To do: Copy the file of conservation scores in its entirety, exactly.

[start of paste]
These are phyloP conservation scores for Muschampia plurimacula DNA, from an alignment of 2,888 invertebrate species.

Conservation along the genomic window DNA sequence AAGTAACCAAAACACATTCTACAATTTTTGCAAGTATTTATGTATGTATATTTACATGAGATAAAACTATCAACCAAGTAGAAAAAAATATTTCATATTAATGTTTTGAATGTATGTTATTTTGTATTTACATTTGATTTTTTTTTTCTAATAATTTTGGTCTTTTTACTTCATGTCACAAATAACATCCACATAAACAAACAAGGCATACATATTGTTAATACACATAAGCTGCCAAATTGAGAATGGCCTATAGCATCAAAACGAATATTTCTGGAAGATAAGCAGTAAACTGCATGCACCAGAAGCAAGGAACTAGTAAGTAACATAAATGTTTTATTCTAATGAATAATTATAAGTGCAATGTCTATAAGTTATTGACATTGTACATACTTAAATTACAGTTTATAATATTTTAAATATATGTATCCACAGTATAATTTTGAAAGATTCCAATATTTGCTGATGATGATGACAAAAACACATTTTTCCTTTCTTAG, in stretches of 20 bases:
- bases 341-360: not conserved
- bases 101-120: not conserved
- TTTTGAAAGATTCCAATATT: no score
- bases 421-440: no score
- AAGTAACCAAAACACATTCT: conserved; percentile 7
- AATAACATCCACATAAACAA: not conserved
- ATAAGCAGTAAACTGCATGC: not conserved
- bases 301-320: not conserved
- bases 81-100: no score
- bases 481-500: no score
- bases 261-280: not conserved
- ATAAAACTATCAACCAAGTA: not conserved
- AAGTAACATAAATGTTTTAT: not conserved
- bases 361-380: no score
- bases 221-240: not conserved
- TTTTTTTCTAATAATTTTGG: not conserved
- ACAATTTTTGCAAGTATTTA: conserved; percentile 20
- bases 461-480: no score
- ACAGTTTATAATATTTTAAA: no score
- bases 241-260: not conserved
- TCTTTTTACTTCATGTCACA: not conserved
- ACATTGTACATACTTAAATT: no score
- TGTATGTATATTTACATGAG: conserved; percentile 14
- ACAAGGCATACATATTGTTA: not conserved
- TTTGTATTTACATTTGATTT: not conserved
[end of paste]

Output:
These are phyloP conservation scores for Muschampia plurimacula DNA, from an alignment of 2,888 invertebrate species.

Conservation along the genomic window DNA sequence AAGTAACCAAAACACATTCTACAATTTTTGCAAGTATTTATGTATGTATATTTACATGAGATAAAACTATCAACCAAGTAGAAAAAAATATTTCATATTAATGTTTTGAATGTATGTTATTTTGTATTTACATTTGATTTTTTTTTTCTAATAATTTTGGTCTTTTTACTTCATGTCACAAATAACATCCACATAAACAAACAAGGCATACATATTGTTAATACACATAAGCTGCCAAATTGAGAATGGCCTATAGCATCAAAACGAATATTTCTGGAAGATAAGCAGTAAACTGCATGCACCAGAAGCAAGGAACTAGTAAGTAACATAAATGTTTTATTCTAATGAATAATTATAAGTGCAATGTCTATAAGTTATTGACATTGTACATACTTAAATTACAGTTTATAATATTTTAAATATATGTATCCACAGTATAATTTTGAAAGATTCCAATATTTGCTGATGATGATGACAAAAACACATTTTTCCTTTCTTAG, in stretches of 20 bases:
- bases 341-360: not conserved
- bases 101-120: not conserved
- TTTTGAAAGATTCCAATATT: no score
- bases 421-440: no score
- AAGTAACCAAAACACATTCT: conserved; percentile 7
- AATAACATCCACATAAACAA: not conserved
- ATAAGCAGTAAACTGCATGC: not conserved
- bases 301-320: not conserved
- bases 81-100: no score
- bases 481-500: no score
- bases 261-280: not conserved
- ATAAAACTATCAACCAAGTA: not conserved
- AAGTAACATAAATGTTTTAT: not conserved
- bases 361-380: no score
- bases 221-240: not conserved
- TTTTTTTCTAATAATTTTGG: not conserved
- ACAATTTTTGCAAGTATTTA: conserved; percentile 20
- bases 461-480: no score
- ACAGTTTATAATATTTTAAA: no score
- bases 241-260: not conserved
- TCTTTTTACTTCATGTCACA: not conserved
- ACATTGTACATACTTAAATT: no score
- TGTATGTATATTTACATGAG: conserved; percentile 14
- ACAAGGCATACATATTGTTA: not conserved
- TTTGTATTTACATTTGATTT: not conserved